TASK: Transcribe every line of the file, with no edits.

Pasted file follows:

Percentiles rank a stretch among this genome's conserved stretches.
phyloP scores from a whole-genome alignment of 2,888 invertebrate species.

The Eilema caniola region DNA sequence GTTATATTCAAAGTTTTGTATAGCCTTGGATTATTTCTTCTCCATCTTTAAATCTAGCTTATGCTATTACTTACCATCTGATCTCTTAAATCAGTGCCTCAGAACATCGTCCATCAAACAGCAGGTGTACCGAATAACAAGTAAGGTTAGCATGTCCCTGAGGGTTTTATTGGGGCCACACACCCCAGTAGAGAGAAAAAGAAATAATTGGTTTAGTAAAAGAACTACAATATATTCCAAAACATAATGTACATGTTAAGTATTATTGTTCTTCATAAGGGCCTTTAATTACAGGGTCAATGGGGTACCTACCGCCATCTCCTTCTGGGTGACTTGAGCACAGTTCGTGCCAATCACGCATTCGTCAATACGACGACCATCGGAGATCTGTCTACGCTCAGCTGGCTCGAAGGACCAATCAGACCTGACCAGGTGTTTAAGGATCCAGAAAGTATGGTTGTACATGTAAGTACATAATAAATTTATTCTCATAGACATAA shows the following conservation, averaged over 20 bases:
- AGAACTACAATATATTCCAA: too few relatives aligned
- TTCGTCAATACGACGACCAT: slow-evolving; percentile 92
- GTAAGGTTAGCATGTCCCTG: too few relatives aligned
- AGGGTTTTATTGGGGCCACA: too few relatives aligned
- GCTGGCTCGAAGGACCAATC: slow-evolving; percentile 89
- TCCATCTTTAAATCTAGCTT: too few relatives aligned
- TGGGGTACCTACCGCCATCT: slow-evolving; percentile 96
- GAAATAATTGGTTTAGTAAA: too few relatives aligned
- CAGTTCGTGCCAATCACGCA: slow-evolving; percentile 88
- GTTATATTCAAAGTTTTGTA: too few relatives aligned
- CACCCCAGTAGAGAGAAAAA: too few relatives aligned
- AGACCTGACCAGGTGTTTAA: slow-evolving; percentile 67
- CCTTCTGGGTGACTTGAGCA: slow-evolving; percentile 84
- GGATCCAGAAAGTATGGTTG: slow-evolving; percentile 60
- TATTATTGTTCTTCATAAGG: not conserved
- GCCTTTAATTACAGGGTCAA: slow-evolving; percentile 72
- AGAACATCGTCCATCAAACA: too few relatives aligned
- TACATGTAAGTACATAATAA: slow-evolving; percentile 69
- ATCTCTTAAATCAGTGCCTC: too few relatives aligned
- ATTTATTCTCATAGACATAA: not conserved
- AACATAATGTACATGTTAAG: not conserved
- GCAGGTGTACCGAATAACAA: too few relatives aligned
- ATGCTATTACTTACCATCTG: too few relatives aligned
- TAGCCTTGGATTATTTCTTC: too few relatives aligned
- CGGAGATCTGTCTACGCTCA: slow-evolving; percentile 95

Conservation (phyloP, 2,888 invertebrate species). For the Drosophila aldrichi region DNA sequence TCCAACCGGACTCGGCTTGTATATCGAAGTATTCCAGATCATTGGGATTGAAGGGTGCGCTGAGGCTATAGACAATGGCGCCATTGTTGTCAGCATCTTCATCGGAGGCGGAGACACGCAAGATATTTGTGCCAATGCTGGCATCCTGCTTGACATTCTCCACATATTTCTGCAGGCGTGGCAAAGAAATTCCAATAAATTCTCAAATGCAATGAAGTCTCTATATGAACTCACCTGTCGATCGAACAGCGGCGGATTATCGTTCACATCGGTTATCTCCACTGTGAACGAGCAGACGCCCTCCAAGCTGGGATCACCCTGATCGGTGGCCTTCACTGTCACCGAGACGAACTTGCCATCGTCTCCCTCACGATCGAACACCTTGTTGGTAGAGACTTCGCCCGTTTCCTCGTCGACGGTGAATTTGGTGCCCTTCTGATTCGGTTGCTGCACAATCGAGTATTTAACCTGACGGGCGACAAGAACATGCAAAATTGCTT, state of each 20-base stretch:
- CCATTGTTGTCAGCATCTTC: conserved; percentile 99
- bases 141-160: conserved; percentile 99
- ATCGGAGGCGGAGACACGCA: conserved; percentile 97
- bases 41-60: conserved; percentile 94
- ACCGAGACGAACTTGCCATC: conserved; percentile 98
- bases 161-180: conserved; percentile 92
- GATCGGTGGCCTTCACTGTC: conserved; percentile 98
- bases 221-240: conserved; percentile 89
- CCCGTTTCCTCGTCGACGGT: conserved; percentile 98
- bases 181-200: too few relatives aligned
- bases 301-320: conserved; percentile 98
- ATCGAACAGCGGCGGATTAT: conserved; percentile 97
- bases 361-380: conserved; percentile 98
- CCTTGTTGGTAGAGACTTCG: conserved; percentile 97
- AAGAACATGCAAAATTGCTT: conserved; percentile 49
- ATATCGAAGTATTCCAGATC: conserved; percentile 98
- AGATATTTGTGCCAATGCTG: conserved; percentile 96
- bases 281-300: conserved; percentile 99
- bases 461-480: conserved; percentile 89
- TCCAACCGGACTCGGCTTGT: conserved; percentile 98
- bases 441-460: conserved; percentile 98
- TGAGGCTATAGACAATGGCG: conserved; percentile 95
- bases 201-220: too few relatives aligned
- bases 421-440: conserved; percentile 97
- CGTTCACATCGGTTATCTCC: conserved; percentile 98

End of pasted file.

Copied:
Percentiles rank a stretch among this genome's conserved stretches.
phyloP scores from a whole-genome alignment of 2,888 invertebrate species.

The Eilema caniola region DNA sequence GTTATATTCAAAGTTTTGTATAGCCTTGGATTATTTCTTCTCCATCTTTAAATCTAGCTTATGCTATTACTTACCATCTGATCTCTTAAATCAGTGCCTCAGAACATCGTCCATCAAACAGCAGGTGTACCGAATAACAAGTAAGGTTAGCATGTCCCTGAGGGTTTTATTGGGGCCACACACCCCAGTAGAGAGAAAAAGAAATAATTGGTTTAGTAAAAGAACTACAATATATTCCAAAACATAATGTACATGTTAAGTATTATTGTTCTTCATAAGGGCCTTTAATTACAGGGTCAATGGGGTACCTACCGCCATCTCCTTCTGGGTGACTTGAGCACAGTTCGTGCCAATCACGCATTCGTCAATACGACGACCATCGGAGATCTGTCTACGCTCAGCTGGCTCGAAGGACCAATCAGACCTGACCAGGTGTTTAAGGATCCAGAAAGTATGGTTGTACATGTAAGTACATAATAAATTTATTCTCATAGACATAA shows the following conservation, averaged over 20 bases:
- AGAACTACAATATATTCCAA: too few relatives aligned
- TTCGTCAATACGACGACCAT: slow-evolving; percentile 92
- GTAAGGTTAGCATGTCCCTG: too few relatives aligned
- AGGGTTTTATTGGGGCCACA: too few relatives aligned
- GCTGGCTCGAAGGACCAATC: slow-evolving; percentile 89
- TCCATCTTTAAATCTAGCTT: too few relatives aligned
- TGGGGTACCTACCGCCATCT: slow-evolving; percentile 96
- GAAATAATTGGTTTAGTAAA: too few relatives aligned
- CAGTTCGTGCCAATCACGCA: slow-evolving; percentile 88
- GTTATATTCAAAGTTTTGTA: too few relatives aligned
- CACCCCAGTAGAGAGAAAAA: too few relatives aligned
- AGACCTGACCAGGTGTTTAA: slow-evolving; percentile 67
- CCTTCTGGGTGACTTGAGCA: slow-evolving; percentile 84
- GGATCCAGAAAGTATGGTTG: slow-evolving; percentile 60
- TATTATTGTTCTTCATAAGG: not conserved
- GCCTTTAATTACAGGGTCAA: slow-evolving; percentile 72
- AGAACATCGTCCATCAAACA: too few relatives aligned
- TACATGTAAGTACATAATAA: slow-evolving; percentile 69
- ATCTCTTAAATCAGTGCCTC: too few relatives aligned
- ATTTATTCTCATAGACATAA: not conserved
- AACATAATGTACATGTTAAG: not conserved
- GCAGGTGTACCGAATAACAA: too few relatives aligned
- ATGCTATTACTTACCATCTG: too few relatives aligned
- TAGCCTTGGATTATTTCTTC: too few relatives aligned
- CGGAGATCTGTCTACGCTCA: slow-evolving; percentile 95

Conservation (phyloP, 2,888 invertebrate species). For the Drosophila aldrichi region DNA sequence TCCAACCGGACTCGGCTTGTATATCGAAGTATTCCAGATCATTGGGATTGAAGGGTGCGCTGAGGCTATAGACAATGGCGCCATTGTTGTCAGCATCTTCATCGGAGGCGGAGACACGCAAGATATTTGTGCCAATGCTGGCATCCTGCTTGACATTCTCCACATATTTCTGCAGGCGTGGCAAAGAAATTCCAATAAATTCTCAAATGCAATGAAGTCTCTATATGAACTCACCTGTCGATCGAACAGCGGCGGATTATCGTTCACATCGGTTATCTCCACTGTGAACGAGCAGACGCCCTCCAAGCTGGGATCACCCTGATCGGTGGCCTTCACTGTCACCGAGACGAACTTGCCATCGTCTCCCTCACGATCGAACACCTTGTTGGTAGAGACTTCGCCCGTTTCCTCGTCGACGGTGAATTTGGTGCCCTTCTGATTCGGTTGCTGCACAATCGAGTATTTAACCTGACGGGCGACAAGAACATGCAAAATTGCTT, state of each 20-base stretch:
- CCATTGTTGTCAGCATCTTC: conserved; percentile 99
- bases 141-160: conserved; percentile 99
- ATCGGAGGCGGAGACACGCA: conserved; percentile 97
- bases 41-60: conserved; percentile 94
- ACCGAGACGAACTTGCCATC: conserved; percentile 98
- bases 161-180: conserved; percentile 92
- GATCGGTGGCCTTCACTGTC: conserved; percentile 98
- bases 221-240: conserved; percentile 89
- CCCGTTTCCTCGTCGACGGT: conserved; percentile 98
- bases 181-200: too few relatives aligned
- bases 301-320: conserved; percentile 98
- ATCGAACAGCGGCGGATTAT: conserved; percentile 97
- bases 361-380: conserved; percentile 98
- CCTTGTTGGTAGAGACTTCG: conserved; percentile 97
- AAGAACATGCAAAATTGCTT: conserved; percentile 49
- ATATCGAAGTATTCCAGATC: conserved; percentile 98
- AGATATTTGTGCCAATGCTG: conserved; percentile 96
- bases 281-300: conserved; percentile 99
- bases 461-480: conserved; percentile 89
- TCCAACCGGACTCGGCTTGT: conserved; percentile 98
- bases 441-460: conserved; percentile 98
- TGAGGCTATAGACAATGGCG: conserved; percentile 95
- bases 201-220: too few relatives aligned
- bases 421-440: conserved; percentile 97
- CGTTCACATCGGTTATCTCC: conserved; percentile 98